Dr. Slaughter, a researcher in London who works as a high class hooker in her spare time, becomes a pawn in a dangerous political game, when her latest john Lord Bulbeck, who's negotiating an Arab-Israeli peace treaty, falls for her.
An ad executive (Weaver) impersonates an archeology professor (Westheimer) to avoid a situation with an obsessed former lover. She enlists the help of a hapless archeologist (Depardieu) who... See full summary »
The film is a documentary about the demonstrations of students in Peking on the 4th of June 1989 for more democracy in the People's Republic which were ended by army forces. The story is ... See full summary »
Seven of today's top scientist/researchers are the subject of this humourous exploration of real people behind the white lab coats; more about what makes the tick than what they have per-se... See full summary »
While trying to escape from the Soviet Union, a Soviet Jewish is locked in a mental institution, where he gets brutally tortured for several years. After his release, he's able to defect to... See full summary »
F. Murray Abraham,
In the scenes where Dian drives from the town to the mountains in a land rover, the vehicle used is Series III Land Rover, which first went into production in 1972, in 1966 the Series II was the production Land Rover, and sported a wire grill, and inset headlights, as opposed to the III's plastic grill, and lights in wings, as in the film. See more »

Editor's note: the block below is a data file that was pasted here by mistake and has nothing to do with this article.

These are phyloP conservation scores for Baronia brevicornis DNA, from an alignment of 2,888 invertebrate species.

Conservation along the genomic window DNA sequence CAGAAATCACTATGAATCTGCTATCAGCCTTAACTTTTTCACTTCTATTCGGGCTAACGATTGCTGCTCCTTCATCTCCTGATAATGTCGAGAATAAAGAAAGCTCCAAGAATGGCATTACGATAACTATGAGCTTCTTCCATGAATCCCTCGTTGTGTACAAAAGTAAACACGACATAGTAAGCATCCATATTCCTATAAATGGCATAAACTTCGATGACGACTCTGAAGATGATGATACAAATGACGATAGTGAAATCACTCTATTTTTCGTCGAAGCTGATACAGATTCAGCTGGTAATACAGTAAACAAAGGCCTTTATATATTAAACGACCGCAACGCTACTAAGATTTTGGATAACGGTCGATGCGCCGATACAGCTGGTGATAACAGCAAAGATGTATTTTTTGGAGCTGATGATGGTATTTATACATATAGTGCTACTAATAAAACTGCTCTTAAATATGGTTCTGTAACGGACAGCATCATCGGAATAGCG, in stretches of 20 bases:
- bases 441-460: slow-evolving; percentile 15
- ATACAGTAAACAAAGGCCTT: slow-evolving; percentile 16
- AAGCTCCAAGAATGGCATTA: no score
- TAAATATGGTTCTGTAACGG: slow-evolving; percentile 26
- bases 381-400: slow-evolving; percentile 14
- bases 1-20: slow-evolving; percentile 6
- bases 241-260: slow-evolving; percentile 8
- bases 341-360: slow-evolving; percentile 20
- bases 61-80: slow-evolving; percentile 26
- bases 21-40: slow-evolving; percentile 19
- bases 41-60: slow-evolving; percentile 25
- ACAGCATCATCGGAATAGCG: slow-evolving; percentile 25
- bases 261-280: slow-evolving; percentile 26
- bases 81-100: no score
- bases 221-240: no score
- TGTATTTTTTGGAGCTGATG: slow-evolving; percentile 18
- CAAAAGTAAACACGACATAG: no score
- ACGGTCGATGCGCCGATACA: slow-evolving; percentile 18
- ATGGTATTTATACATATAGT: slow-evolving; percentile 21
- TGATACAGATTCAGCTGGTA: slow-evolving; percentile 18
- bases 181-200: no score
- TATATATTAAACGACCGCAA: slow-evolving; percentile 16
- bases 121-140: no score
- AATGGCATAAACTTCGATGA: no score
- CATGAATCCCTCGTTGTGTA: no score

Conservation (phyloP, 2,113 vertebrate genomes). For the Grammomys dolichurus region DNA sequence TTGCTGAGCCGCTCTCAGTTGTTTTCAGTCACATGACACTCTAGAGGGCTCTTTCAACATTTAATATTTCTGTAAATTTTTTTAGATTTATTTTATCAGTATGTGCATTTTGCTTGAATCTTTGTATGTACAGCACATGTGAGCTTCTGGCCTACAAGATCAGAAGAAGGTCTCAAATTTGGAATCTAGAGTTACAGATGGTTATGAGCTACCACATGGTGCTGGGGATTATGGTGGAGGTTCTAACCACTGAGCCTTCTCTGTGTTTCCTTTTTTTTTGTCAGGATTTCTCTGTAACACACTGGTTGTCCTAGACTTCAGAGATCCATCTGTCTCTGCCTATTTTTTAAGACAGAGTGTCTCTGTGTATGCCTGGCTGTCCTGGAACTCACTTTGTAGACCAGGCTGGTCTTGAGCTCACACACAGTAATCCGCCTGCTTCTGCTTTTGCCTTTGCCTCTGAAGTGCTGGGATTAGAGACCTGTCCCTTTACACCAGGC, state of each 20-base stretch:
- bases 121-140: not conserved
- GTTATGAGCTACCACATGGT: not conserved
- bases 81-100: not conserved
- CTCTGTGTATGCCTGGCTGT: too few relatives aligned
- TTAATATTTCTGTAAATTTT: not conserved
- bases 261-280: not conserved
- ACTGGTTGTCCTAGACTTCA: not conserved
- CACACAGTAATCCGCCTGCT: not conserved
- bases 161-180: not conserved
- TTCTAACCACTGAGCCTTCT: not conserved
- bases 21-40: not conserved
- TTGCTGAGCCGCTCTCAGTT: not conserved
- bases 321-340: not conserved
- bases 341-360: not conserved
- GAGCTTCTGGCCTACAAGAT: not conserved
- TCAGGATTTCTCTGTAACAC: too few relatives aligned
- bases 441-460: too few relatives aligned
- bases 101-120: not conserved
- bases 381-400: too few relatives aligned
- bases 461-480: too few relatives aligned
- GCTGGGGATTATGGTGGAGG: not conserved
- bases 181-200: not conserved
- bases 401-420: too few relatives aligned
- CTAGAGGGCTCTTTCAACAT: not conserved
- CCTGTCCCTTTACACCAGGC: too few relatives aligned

May I come in?
[enters and catches Brendan and Kim in bed together]
Oh, god! This is not a summer camp! If you want to crawl in and out of each other's beds, you can do it somewhere else! All right? You're fired!
You can't fire us! We work for the Leaky Foundation, not you!
Get off my mountain!
[to everyone else]
What are you staring at?
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Who was Dian Fossey? Enviromental enthusiast? Insane eco-warrior? Or both?
Gorillas In The Mist is the story of this extraordinary woman whose work with Mountain Gorillas in Congo, and subsequently Rwanda, quite possibly saved these beautiful creatures from extinction. Her hard work and determination in studying these wonderful animals led to an amazing living arrangement with them.
How simply amazing must it be to touch, play and hold hands with a silverback Gorilla in the wilds of Africa? How would it feel to find that same silverback with his head, hands and feet cut off by poachers? To be frank, these gorillas were Dian Fossey's children - each had a name, each had their own unique trait - so it is hardly surprising that she became a little possessive and started treating the animals as her own. The horrors that she experienced on those mountains would send anyone mad.
Sigourney Weaver is simply superb as Fossey, portraying her hard work and gradual decline into insanity with that touch that only a few actresses possess. Her chemistry with co-star Bryan Brown adds to the feel of the film and the fact that she was brave enough to go anywhere near real gorillas is fascinating. To be fair, the two hours do drag a little, but Weaver is talented enough to carry the film through it.
Weaver once said "I only get the parts that Meryl [Streep] passes up" but to be honest, I couldn't imagine this brilliant woman being played by anyone else but Sigourney.
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